The coral colored stuff you see attached to the muscle is the roe. Usually, it's taken off during shucking—either out at sea, before the boats even come in, or at a shucker-packer facility on shore. Occasionally, though, day boats land their scallops live. Markets sell them that way to consumers, and once you get the hang of it, you can open them yourself at home.
Geoffrey Day, the guy up there in the video, is a big fan of eating sea scallops with the roe on. He got into it in the eighties, when he met a few guys in Wellfleet who were selling scallops this way to chefs in New York. He grew up on the Cape and had studied ecology, and he was worried about the fisheries. He wanted people to get more into what he calls "esoteric" seafood, seafood we don't normally eat and that isn't fished out. Scallops with roe fit the bill.
For starters, they're delicious. The roe tastes very similar to the scallop muscle, only a little more briny. It has a different texture—the Portuguese call them livers, and that's a good description. On the females it's coral colored, and on the males it's off white. On both it's nearly as large or sometimes even larger than the scallop muscle itself, which means if more people ate scallops this way, we'd double our yield. Its presence also guarantees the scallop is fresh, because the roe deteriorates much more quickly than the meat. That's part of why you don't often see scallops with the roe attached.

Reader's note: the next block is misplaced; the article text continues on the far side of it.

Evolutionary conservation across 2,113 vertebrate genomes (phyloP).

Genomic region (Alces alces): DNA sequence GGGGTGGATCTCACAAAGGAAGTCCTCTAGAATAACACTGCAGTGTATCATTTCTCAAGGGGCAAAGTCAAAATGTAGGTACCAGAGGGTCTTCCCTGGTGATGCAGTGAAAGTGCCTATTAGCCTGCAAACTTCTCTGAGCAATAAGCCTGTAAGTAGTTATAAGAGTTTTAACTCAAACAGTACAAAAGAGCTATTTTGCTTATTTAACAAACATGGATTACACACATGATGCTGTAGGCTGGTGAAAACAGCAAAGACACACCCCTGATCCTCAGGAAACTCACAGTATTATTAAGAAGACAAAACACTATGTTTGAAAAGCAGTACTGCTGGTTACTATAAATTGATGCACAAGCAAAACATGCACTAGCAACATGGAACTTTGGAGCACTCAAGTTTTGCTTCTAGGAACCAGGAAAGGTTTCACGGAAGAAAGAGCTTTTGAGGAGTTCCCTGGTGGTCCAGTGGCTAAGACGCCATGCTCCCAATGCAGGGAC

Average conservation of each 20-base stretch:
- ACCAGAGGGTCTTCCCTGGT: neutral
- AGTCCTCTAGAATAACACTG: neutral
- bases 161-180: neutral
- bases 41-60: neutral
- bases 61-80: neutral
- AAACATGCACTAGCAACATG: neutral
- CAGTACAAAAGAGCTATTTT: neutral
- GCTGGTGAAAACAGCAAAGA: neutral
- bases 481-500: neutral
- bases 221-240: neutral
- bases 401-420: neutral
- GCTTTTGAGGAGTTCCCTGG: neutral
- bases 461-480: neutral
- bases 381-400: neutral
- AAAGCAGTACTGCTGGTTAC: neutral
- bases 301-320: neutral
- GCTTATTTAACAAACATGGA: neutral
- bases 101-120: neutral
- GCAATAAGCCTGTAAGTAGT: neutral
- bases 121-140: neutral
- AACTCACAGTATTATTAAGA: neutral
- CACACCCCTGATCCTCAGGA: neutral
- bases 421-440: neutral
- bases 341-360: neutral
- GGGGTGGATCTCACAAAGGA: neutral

The other reason is that Americans don't really have a taste for it, or don't know about it. In Europe, scallop roe is a delicacy. It's also packed with omega-3s—good for everyone, and especially important for mamas and babies. Geoffrey says it can carry red tide, but that the waters around here are tested regularly, so there's no need to worry.
He cooked me a batch the other day at his house. I have to say I wasn't entire sold based on appearance—the texture looked a little weird, plus he had just told me that what we were about to eat was the scallops' gonads—but they were absolutely delicious. Alex and I ate them again a few nights later, pan-seared in butter and olive oil and served over a bed of wilted garlic and Swiss chard from our garden.
What do you think? Would you try them?
Now's the time of year if you're feeling adventurous. Sea scallops spawn at the end of the summer, so spring and early summer are when the roes get big. You don't always see live sea scallops at markets, but that said, most fishmongers around here can get them if you ask.